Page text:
Absolute Value – Definition and Applications

The absolute value of a number is the distance from 0 to that number on the number line. The absolute value is related to the measure of distances or differences in cases where the direction is not important.

In this article, we will look at a more detailed definition of absolute value, learn about its properties, and learn about some of its real-life applications.

ALGEBRA
characteristics of absolute value functions

Relevant for

Learning about absolute value and its applications.

See applications

ALGEBRA
characteristics of absolute value functions

Relevant for

Learning about absolute value and its applications.

See applications

What is the definition of absolute value?

The absolute value is denoted by two vertical lines that enclose the number or the expression. For example, the absolute value of the number 3 is written |3|. This means that the distance from 0 is 3.

definition of absolute value

Similarly, the absolute value of negative 3 is written |-3|. This also means that the distance from 0 is 3.

Consider the expression |x|>3. To represent this on the number line, we need all the numbers that have an absolute value greater than 3. This can be graphed by placing an open point on the number line.

Now, let’s consider the expression |x|≤3. This expression includes all absolute values that are equal to or less than 3. We can graph this expression by placing a closed point on the number line.

An easy way to represent absolute value with inequalities is as follows:

  • For |x|<3, we can write -3<x<-3.
  • For |x|=3, we can write x=5 or x=-5.
  • For |x+2|>3, we can write 3>x+2>-3.

Properties of absolute value

The absolute value has the following fundamental properties:

1. Non-negativity |x| ≥ 0.

2. Multiplicativity |xy| = |x| |y|.

3. Subadditivity |x+y| ≤ |x|+|y|.

4. Idempotency ||x|| = |x|.

5. Symmetry |-x| = |x|.

6. Identity of discernible |x-y| = 0,  ⇔ x=y.

7. Triangle of inequality |x-y| ≤ |x-z| + |z-y|.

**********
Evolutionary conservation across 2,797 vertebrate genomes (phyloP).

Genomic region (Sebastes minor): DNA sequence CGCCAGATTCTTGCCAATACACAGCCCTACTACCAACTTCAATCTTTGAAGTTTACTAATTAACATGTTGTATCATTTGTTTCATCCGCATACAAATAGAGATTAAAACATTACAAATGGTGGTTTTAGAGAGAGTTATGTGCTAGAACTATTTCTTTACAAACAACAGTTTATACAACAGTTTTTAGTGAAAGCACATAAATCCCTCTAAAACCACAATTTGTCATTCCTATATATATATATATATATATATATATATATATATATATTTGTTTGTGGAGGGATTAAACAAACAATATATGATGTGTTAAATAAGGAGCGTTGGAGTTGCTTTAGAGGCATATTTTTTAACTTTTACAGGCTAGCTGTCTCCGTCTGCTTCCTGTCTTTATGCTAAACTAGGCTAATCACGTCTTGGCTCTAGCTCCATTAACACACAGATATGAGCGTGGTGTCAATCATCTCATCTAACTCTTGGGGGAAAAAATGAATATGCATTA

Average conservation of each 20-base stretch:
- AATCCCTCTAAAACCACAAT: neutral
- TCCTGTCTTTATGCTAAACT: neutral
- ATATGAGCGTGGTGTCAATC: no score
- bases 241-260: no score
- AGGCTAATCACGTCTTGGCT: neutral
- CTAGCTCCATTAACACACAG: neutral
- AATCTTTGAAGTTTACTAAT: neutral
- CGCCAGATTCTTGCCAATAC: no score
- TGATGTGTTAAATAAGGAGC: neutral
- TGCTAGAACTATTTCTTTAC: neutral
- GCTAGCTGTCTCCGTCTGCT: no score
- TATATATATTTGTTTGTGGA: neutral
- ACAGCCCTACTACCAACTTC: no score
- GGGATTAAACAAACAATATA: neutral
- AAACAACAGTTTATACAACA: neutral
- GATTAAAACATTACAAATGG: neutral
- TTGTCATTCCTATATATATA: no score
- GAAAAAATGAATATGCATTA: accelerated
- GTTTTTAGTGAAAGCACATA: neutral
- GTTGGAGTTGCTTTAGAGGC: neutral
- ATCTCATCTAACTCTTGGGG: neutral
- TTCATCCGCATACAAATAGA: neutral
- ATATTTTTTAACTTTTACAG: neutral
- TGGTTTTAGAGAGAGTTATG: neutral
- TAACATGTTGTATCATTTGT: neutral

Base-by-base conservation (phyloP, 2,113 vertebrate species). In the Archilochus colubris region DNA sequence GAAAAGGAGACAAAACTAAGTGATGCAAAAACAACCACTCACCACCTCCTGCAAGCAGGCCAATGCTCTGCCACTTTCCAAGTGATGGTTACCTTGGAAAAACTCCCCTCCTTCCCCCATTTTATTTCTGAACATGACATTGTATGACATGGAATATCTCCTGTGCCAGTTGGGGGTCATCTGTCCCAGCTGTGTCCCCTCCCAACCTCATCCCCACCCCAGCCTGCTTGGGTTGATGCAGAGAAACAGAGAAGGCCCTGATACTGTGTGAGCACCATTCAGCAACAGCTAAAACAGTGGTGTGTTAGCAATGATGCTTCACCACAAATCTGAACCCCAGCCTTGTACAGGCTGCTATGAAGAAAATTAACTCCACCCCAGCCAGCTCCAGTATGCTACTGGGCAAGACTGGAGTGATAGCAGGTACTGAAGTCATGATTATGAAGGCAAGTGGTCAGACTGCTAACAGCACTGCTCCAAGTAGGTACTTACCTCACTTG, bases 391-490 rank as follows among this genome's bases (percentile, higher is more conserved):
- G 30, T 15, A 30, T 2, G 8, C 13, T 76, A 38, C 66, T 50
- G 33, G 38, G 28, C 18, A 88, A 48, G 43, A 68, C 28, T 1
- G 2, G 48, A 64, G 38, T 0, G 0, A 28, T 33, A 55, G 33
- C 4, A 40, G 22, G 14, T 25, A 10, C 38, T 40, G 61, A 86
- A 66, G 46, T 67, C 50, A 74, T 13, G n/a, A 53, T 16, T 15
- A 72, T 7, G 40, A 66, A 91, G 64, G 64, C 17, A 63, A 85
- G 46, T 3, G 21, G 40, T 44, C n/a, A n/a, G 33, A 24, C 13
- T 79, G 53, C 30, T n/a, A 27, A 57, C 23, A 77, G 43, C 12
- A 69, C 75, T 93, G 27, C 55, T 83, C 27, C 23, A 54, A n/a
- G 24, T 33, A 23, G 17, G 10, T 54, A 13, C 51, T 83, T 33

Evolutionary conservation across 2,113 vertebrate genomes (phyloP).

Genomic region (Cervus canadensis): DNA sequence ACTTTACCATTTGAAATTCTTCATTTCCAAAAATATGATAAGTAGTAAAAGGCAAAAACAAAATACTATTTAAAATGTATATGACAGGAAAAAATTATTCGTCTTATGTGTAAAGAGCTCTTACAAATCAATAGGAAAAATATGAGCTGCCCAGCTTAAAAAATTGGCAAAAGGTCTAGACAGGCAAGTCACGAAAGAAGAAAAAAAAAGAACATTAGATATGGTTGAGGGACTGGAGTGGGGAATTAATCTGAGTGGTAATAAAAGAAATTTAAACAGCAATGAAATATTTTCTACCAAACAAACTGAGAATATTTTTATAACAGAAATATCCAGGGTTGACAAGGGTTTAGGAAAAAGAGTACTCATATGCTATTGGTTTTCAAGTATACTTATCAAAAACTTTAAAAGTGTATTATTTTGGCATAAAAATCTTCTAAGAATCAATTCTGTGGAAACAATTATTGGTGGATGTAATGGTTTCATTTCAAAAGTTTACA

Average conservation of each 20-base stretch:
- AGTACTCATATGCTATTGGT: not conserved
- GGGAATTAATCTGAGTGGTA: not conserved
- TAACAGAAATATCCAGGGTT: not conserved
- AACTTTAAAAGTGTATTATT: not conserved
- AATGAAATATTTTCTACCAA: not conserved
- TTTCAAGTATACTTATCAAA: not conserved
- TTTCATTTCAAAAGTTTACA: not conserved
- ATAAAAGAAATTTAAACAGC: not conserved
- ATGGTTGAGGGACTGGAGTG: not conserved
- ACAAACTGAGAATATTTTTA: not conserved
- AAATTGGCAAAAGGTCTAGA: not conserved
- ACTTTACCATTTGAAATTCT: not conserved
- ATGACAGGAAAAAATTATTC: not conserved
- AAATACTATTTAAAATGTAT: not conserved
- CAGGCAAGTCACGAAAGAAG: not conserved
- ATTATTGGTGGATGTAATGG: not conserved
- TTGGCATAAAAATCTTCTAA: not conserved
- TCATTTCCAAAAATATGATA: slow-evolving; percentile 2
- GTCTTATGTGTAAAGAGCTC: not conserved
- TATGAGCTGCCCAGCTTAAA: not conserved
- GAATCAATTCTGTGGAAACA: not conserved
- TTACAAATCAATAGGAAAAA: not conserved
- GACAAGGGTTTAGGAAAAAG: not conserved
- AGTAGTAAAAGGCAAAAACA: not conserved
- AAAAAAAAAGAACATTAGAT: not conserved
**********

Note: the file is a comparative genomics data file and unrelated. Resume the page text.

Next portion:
8. Division preservation |x/y| = |x|/|y|, if we have y≠0.


What are the applications of absolute?

The measurement of distance is one of the most common applications of the absolute value. Distance is the absolute value of the difference in position between two points.

Therefore, given two points A and B, the distance between them is |A-B| which is equivalent to |B-A|. The distance does not depend on the direction. In general, the absolute value is used when the direction is not important.

Another important application is with money transfer. Suppose I have a spreadsheet to record my finances. If someone owes me money, that would show up on my spreadsheet as a positive number.

If I owe someone money, that would appear as a negative number. Regardless of who owes whom, when that debt is paid, the amount of money moved is always positive.

An absolute value function can be used to show how much a value deviates from the norm. For example, the average internal temperature of humans is 37 ° C. The temperature can vary by 0.5 ° C and still be considered normal. As a function, we can have the equation y = |x-37|.

If we were to graph this function, the x-axis would represent the current temperature and the y-axis would represent the deviation of the temperature from the average temperature.


See also

Interested in learning more about absolute value? Take a look at these pages:

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